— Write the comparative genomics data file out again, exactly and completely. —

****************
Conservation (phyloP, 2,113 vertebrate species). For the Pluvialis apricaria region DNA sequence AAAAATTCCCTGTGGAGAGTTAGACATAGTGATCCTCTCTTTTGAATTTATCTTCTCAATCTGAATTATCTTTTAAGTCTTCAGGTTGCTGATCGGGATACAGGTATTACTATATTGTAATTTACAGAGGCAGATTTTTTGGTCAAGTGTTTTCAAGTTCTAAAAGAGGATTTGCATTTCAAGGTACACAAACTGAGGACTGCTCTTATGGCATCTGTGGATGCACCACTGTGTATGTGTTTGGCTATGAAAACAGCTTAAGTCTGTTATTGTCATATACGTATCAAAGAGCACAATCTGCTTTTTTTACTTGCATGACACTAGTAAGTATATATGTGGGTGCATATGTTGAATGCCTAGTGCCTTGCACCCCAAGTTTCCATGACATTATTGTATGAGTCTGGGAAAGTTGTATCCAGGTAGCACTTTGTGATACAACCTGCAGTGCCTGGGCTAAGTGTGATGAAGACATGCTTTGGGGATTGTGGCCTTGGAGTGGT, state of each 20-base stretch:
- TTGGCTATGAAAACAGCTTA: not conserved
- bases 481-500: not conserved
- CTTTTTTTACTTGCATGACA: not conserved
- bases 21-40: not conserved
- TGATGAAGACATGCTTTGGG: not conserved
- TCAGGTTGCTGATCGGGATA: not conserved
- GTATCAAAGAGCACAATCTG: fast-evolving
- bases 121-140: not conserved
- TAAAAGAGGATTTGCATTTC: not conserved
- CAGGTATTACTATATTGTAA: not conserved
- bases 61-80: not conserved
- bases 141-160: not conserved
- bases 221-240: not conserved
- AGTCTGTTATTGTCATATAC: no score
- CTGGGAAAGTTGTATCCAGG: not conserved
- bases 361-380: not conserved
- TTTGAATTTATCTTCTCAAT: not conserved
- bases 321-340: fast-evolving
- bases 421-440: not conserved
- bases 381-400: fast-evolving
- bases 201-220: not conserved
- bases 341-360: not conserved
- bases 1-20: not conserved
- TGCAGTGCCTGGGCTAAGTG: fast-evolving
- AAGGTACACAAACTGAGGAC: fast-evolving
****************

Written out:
Conservation (phyloP, 2,113 vertebrate species). For the Pluvialis apricaria region DNA sequence AAAAATTCCCTGTGGAGAGTTAGACATAGTGATCCTCTCTTTTGAATTTATCTTCTCAATCTGAATTATCTTTTAAGTCTTCAGGTTGCTGATCGGGATACAGGTATTACTATATTGTAATTTACAGAGGCAGATTTTTTGGTCAAGTGTTTTCAAGTTCTAAAAGAGGATTTGCATTTCAAGGTACACAAACTGAGGACTGCTCTTATGGCATCTGTGGATGCACCACTGTGTATGTGTTTGGCTATGAAAACAGCTTAAGTCTGTTATTGTCATATACGTATCAAAGAGCACAATCTGCTTTTTTTACTTGCATGACACTAGTAAGTATATATGTGGGTGCATATGTTGAATGCCTAGTGCCTTGCACCCCAAGTTTCCATGACATTATTGTATGAGTCTGGGAAAGTTGTATCCAGGTAGCACTTTGTGATACAACCTGCAGTGCCTGGGCTAAGTGTGATGAAGACATGCTTTGGGGATTGTGGCCTTGGAGTGGT, state of each 20-base stretch:
- TTGGCTATGAAAACAGCTTA: not conserved
- bases 481-500: not conserved
- CTTTTTTTACTTGCATGACA: not conserved
- bases 21-40: not conserved
- TGATGAAGACATGCTTTGGG: not conserved
- TCAGGTTGCTGATCGGGATA: not conserved
- GTATCAAAGAGCACAATCTG: fast-evolving
- bases 121-140: not conserved
- TAAAAGAGGATTTGCATTTC: not conserved
- CAGGTATTACTATATTGTAA: not conserved
- bases 61-80: not conserved
- bases 141-160: not conserved
- bases 221-240: not conserved
- AGTCTGTTATTGTCATATAC: no score
- CTGGGAAAGTTGTATCCAGG: not conserved
- bases 361-380: not conserved
- TTTGAATTTATCTTCTCAAT: not conserved
- bases 321-340: fast-evolving
- bases 421-440: not conserved
- bases 381-400: fast-evolving
- bases 201-220: not conserved
- bases 341-360: not conserved
- bases 1-20: not conserved
- TGCAGTGCCTGGGCTAAGTG: fast-evolving
- AAGGTACACAAACTGAGGAC: fast-evolving